Q&A: Betsy Stires on Designing Her Home

Betsy Stires Living Room
Photography by Gordon Beall

SH: What was the first thing you noticed when entering this home?

BS: The light was fantastic in the apartment; it has a southern exposure. The position of the unit in the building gives us both the “rooftop Mary Poppins” view of Old Town and a nice slice of the Potomac River. Our balcony is 80 feet long, and we use it a great deal for entertaining.

SH: What was the style inspiration?

BS: I was channeling aspects of my favorite interiors from rooms I have visited all over the world. I often credit my aunt, the design legend Sally Sirkin Lewis (J. Robert Scott) as the primary influence in my life who set my sense of proportion and scale, appreciation of spectacular textures and textiles, and the importance of my art collection.

SH: What are the most notable aspects of the project?

BS: The most amazing part of this whole project has been the way it came to us. Long story shortened, we unknowingly purchased several antiques from the estate of the owners of our future home. Since then, we have made new friends of their old friends. They are both deceased now (Edward Plyler and Joseph Cippolari of Plyler and Associates), but they have kind of become a part of our lives.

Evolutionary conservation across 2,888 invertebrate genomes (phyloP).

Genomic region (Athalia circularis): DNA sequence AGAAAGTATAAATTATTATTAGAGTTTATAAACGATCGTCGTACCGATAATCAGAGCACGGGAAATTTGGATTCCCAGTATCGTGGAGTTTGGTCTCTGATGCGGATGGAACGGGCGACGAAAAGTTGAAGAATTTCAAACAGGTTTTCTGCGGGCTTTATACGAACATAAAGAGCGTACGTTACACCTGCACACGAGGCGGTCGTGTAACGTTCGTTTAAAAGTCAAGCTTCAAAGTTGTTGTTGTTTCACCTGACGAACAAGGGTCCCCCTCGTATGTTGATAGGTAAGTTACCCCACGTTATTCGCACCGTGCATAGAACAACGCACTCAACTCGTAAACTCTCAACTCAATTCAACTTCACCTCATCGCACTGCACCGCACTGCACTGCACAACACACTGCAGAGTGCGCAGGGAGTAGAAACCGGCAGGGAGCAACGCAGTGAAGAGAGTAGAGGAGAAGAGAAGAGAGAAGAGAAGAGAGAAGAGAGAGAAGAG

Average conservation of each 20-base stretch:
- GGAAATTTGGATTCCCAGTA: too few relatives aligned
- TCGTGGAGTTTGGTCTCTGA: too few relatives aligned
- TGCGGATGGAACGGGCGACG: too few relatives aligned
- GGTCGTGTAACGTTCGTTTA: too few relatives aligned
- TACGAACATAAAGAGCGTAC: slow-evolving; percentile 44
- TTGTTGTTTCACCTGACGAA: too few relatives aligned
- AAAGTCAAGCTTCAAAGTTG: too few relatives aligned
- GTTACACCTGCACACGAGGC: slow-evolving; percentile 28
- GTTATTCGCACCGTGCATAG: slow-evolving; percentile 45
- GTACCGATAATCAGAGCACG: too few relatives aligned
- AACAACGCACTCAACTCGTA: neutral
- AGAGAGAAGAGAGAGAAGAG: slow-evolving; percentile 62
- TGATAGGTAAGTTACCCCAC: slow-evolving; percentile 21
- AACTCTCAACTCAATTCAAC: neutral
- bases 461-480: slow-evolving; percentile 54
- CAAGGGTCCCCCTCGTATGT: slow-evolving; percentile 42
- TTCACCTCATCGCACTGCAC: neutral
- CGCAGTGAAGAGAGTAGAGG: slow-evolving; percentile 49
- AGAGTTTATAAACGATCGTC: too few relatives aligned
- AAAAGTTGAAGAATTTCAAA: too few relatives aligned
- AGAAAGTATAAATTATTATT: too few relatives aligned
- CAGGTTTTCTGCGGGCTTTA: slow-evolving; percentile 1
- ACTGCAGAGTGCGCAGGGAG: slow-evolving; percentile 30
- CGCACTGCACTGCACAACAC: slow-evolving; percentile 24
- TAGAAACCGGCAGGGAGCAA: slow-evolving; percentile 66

aqua blue laundry room
Photography by Gordon Beall

SH: Which room provided the most challenges?

BS: The laundry room was both the most challenging and gratifying of the entire project. The confines of the concrete building and its complex plumbing and electrical infrastructure were extremely limiting, but the result is a very beautiful and practical room where every bit of space possible was incorporated.

Betsy Stires Foyer
Photography by Gordon Beall

SH: What inspired your color/pattern choices?

BS: Because all the light in the condominium comes from one direction, my primary color choices were built on the concept of expanding the space to make it the most pleasant to be in and be surrounded by. Benjamin Moore’s “Simply White” is used extensively on all surfaces—millwork, trim, ceilings, and walls help to blur the rooms’ visual boundaries. Cleverly placed mirrors that reflect dark spaces and become “trickery” to expand the rooms were integral as well. In the main rooms, I tried to build the rich visual interest with layers and layers of textures, like real oak parquet floors to a variety of neutral textiles on floors, windows, and upholstery.The bedrooms and baths offered me a greater opportunity to play with color and pattern more Dramatically, as I treated each one as a unique destination.

Project Resources: Marcus Pluntke, Pluntke Decorating for specialty finishes; Christopher Peterson, Peterson Carpentry for millwork; Eric Lieberknecht, Lieberknecht Custom Cabinetry; Tim Griffin, Griffin Technologies for TV/WIFI wiring; Don Spence, Renaissance Studios wallpaper specialist; Mel Deguzman, Atelier, Inc., for custom fabrication; Brian Grigsby, Clear Glass Creations, for mirror and glass. 

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